GUI Creation with PowerShell: The Basics

WPF or Windows Forms?                     

If you want to create a GUI for your Powershell script, you’ve got two options. You can either use Windows Forms (WinForms) or Windows Presentation Foundation (WPF).

I wont bother you with the technical differences (they are well explained here if you’re interested). The practical differences however, are that with Windows Forms you will use the native Windows interface elements and you will have only limited control on how things will look like. With WPF you got the full freedom of design, but the downside is that it’s way more complicated to use than WinForms, especially for beginners. And for WinForms, there are WYSIWYG-Editors available, which generate native Powershell code. That’s a huge advantage, because you simply click your GUI-elements together and immediately get your ready-to-use Powershell code.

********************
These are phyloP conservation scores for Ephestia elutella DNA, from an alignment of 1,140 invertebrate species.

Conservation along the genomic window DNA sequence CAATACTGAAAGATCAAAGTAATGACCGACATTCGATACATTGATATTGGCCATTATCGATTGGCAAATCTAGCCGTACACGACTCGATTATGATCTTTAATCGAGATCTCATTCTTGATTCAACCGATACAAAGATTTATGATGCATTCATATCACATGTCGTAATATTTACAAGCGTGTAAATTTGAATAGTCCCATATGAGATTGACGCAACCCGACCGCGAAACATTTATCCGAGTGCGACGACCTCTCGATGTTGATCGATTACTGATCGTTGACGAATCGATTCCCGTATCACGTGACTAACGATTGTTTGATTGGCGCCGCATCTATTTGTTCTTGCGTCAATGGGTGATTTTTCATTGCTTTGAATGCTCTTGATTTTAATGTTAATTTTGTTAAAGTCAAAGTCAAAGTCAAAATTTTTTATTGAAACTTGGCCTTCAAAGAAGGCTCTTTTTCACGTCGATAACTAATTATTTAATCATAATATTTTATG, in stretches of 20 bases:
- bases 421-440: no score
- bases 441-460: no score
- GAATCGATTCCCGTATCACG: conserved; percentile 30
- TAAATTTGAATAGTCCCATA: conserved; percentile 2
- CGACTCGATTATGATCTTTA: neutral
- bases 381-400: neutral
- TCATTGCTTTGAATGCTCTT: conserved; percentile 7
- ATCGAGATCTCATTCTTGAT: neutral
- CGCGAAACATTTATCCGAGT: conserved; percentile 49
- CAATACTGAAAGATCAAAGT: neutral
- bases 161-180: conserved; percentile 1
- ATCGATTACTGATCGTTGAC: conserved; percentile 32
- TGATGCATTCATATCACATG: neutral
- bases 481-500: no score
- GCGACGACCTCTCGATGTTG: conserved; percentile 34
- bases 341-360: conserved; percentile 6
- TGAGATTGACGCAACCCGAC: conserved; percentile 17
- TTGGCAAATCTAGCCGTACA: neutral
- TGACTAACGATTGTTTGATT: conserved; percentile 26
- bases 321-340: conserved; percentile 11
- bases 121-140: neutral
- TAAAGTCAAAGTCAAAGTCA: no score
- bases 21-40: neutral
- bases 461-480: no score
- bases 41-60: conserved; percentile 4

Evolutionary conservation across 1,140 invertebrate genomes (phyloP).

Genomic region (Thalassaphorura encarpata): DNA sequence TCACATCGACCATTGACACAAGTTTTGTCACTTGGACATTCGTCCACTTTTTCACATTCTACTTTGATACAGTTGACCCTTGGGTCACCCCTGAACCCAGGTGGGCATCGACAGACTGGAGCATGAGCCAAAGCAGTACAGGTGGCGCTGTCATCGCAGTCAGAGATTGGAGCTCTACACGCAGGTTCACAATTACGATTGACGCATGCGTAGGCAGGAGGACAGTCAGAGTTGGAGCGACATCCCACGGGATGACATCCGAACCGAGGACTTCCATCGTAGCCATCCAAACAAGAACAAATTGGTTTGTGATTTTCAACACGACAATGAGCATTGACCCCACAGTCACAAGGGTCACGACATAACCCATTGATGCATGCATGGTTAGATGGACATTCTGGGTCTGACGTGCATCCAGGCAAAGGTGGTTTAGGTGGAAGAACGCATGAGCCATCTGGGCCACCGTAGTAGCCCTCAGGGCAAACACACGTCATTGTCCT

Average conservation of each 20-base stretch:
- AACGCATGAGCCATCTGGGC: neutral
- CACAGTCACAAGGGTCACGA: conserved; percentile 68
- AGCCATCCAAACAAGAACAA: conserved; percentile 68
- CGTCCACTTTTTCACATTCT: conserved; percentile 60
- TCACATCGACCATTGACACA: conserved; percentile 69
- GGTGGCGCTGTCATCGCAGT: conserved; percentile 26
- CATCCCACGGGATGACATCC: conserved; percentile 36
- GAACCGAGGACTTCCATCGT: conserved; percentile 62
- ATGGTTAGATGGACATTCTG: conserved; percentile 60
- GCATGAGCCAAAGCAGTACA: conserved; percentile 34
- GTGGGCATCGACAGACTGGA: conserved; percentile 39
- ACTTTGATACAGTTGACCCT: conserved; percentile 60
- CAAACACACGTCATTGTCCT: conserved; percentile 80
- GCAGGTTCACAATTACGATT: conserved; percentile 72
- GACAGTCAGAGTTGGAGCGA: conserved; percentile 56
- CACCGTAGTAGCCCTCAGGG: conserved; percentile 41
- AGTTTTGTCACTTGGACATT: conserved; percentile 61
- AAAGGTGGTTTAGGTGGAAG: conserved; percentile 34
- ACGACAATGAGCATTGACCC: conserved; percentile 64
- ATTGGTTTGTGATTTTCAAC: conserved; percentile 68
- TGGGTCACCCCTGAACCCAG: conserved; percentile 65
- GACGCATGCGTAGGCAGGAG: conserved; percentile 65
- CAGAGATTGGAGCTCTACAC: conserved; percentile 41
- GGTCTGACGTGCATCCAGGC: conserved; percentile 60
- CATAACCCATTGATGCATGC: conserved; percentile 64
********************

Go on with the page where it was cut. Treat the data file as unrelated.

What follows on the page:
You usually won’t have the time to create a fancy design anyway and if you really want to, you can do a few nice things with WinForms too. But for the purpose of creating a GUI for your administrative script or a nice and convenient little tool for your users, WinForms will do just fine:gallery

So for this and the upcoming articles, we will focus on WinForms.

Understanding Windows Forms            

If you have been using Powershell for at least a little while, you should be used to working with objects. Well, WinForms GUI elements are also objects. And as you know, each object has a set of properties and methods.

A button for example has properties for it’s size, location, text, color and a lot more. Most of these properties you can set or change in the Forms editor (we will get to that later).

The methods of these objects you will use rather seldom, but there are some other things you can configure in the editor and these you will use constantly: events. Windows Forms are event driven. That means, after you created your window, placed your buttons, labels and other elements and run the whole thing, it just sits there and waits for something to happen. It waits that somebody clicks on a button, enters a text, whatever. And to configure if and what the script should do when something happens, that’s what events are for.